Easy Irish Soda Bread Recipe

Easy Irish Soda Bread Recipe :-Irish Soda Bread is a recipe for a fast bread that does not call for the use of yeast. Baking soda and buttermilk are the only factors that contribute to the leavening of this recipe. My grandmother is the one who came up with this recipe for Irish soda bread, and it has been a favourite in our family for many years. Not only is it dense, but it is also soft, and it has the most incredible crusty cover. The exquisite success of this dish can be attributed to the use of buttermilk and cold butter.

Easy Irish Soda Bread Recipe


  • 1 and 3/4 cups (420ml) buttermilk*
  • 1 large egg (optional, see note)
  • 4 and 1/4 cups (531g) all-purpose flour (spooned & leveled), plus more for your hands and counter
  • 3 Tablespoons (38g) granulated sugar
  • 1 teaspoon baking soda
  • 1 teaspoon salt
  • 5 Tablespoons (71g) unsalted butter, cold and cubed*
  • optional: 1 cup (150g) raisins



  • For the oven and pan options, preheat: Preheat the oven to 400 degrees Fahrenheit (204 degrees Celsius). Several choices are available for the baking pan.
  • Alternatively, you can use a conventional baking sheet and line it with parchment paper or a silicone baking mat (bread spreads a bit more on a baking sheet), or you can use a seasoned 10-12 inch cast iron skillet (you don’t need to preheat the cast iron unless you wish to), or you can grease a 9-10 inch cake pan or pie dish. You might alternatively use a Dutch oven with a capacity of at least 5 quarts. Use parchment paper or grease to line the surface.


  • When baking bread in a Dutch oven, make sure the cover is removed before baking.
  • Using a whisk, combine the buttermilk and the egg. Put aside for later.
  • A big bowl should be used to combine the flour, granulated sugar, baking soda, and salt by whisking them together.
  • You can use a pastry cutter, a fork, or your fingers to cut that butter into the mixture. The flour makes up a significant portion of the mixture; nonetheless, you should make an effort to incorporate the butter until it resembles pea-sized crumbs.
  • Toss in the raisins and stir. Add the mixture of buttermilk and eggs to the pan. Proceed to gently fold the dough together until it becomes so firm that it cannot be stirred.
  • On a surface that has been lightly dusted with flour, pour the crumbly dough. Work the dough into a ball as best you can with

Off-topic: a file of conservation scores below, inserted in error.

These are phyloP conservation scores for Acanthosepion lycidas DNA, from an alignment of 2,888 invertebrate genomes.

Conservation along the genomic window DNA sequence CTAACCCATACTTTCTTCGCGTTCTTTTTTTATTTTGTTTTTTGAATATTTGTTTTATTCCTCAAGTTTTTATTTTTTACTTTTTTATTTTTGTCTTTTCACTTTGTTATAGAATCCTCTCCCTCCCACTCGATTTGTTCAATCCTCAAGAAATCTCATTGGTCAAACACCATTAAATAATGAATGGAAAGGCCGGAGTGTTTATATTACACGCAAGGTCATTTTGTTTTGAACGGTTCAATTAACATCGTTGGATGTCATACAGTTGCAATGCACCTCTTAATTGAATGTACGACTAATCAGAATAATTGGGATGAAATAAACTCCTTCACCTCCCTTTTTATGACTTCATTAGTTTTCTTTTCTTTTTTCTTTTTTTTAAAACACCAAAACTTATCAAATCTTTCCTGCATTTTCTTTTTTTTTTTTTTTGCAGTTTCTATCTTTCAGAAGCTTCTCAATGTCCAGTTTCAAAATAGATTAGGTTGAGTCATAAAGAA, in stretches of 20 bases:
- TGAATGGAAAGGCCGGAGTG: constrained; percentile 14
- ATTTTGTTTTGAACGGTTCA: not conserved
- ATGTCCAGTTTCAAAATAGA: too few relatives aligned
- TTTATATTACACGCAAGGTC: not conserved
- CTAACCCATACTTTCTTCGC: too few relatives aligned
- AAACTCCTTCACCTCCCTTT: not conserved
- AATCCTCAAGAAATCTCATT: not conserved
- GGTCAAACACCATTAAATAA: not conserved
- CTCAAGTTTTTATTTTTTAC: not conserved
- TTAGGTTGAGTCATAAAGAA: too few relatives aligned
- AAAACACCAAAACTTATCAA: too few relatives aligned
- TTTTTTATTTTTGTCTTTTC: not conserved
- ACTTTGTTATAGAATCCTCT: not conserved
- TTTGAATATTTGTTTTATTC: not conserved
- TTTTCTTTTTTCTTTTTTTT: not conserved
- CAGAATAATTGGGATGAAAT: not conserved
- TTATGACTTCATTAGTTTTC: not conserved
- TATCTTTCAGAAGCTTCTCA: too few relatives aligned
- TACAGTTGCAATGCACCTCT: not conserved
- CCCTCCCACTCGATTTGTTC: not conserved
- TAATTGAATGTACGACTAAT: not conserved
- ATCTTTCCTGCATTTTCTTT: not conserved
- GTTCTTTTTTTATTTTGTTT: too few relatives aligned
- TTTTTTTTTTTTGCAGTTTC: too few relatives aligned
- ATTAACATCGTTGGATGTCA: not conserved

• your hands that have been dusted with flour, and then knead it for approximately thirty seconds, or until all of the flour is moistened. You may need to add a little bit extra flour if the dough is too sticky.


  • Transfer the dough to the pan or skillet that has been prepared. You can score the dough with a slash or an X that is approximately half an inch deep by using a very sharp knife or bread lame. The term “score” refers to a shallow incision.
  • Bake the bread for around 45 to 55 minutes, or until it has a golden brown color and the center seems to be cooked through.
  • If you observe a significant amount of browning on the surface of the bread, tent it loosely with aluminum foil. When the center of the loaf of bread achieves a temperature of 195 degrees Fahrenheit (90 degrees Celsius) on an instant-read thermometer, the bread is considered to be done.
  • Take the bread out of the oven and let it cool for ten minutes before transferring it to a wire rack where it can cool
  • completely. Serve hot, at room temperature, or toasted, with the toppings or spreads of your choice over the top.
  • Leftover bread can be stored at room temperature for up to two days if it is covered and stored, or it can be stored in the refrigerated for up to one week. For the purpose of storage, we often wrap it firmly in aluminum foil.



  1. Baked and cooled bread freezes well for 3 months. Freeze the loaf or slices. Reheat after thawing in the fridge or room temperature.
  2. Affiliate-linked Special Tools: Cast Iron Skillet, 9-Inch Round Cake Pan, 9-Inch Pie Dish, Dutch Oven, Baking Sheet with Silicone Baking Mat or Parchment Paper, Glass Mixing Bowl, Whisk, Pastry Cutter, Instant Read Thermometer
  3. Baking Pan: See Special Tools Note for choices. You can use a large baking sheet (with or without a rim), a seasoned 10-12 inch cast iron skillet, or a greased or lined 9-10 inch cake pan or pie dish.
  4. A loaf pan may not bake the loaf evenly. Flatter loaves work best with this dough.
  5. Cold buttermilk is finest. Buttermilk gives bread taste, texture, and rise. The bread won’t rise without it. You can produce “DIY” buttermilk if you don’t have any. Whole or 2% milk is preferable, although lower-fat or nondairy milks work too.
  6. In a liquid measuring cup, add 1 tablespoon lemon juice or white vinegar. Make 1 3/4 cups cold milk. Stir and let sit for 5 minutes before using in the recipe.
  7. One egg provides richness and depth. It can be skipped for a lighter loaf. No adjustments needed—just remove the egg.
    Cold Butter: Dough is less sticky with cold butter. Keep it cold—frozen cubed butter works well.
  8. Divide this dough to make smaller loaves. The bake time will be reduced for larger loaves. Especially useful is an instant-read thermometer. Bake the loaves until an instant-read thermometer reads 195°F (90°C) in the center.



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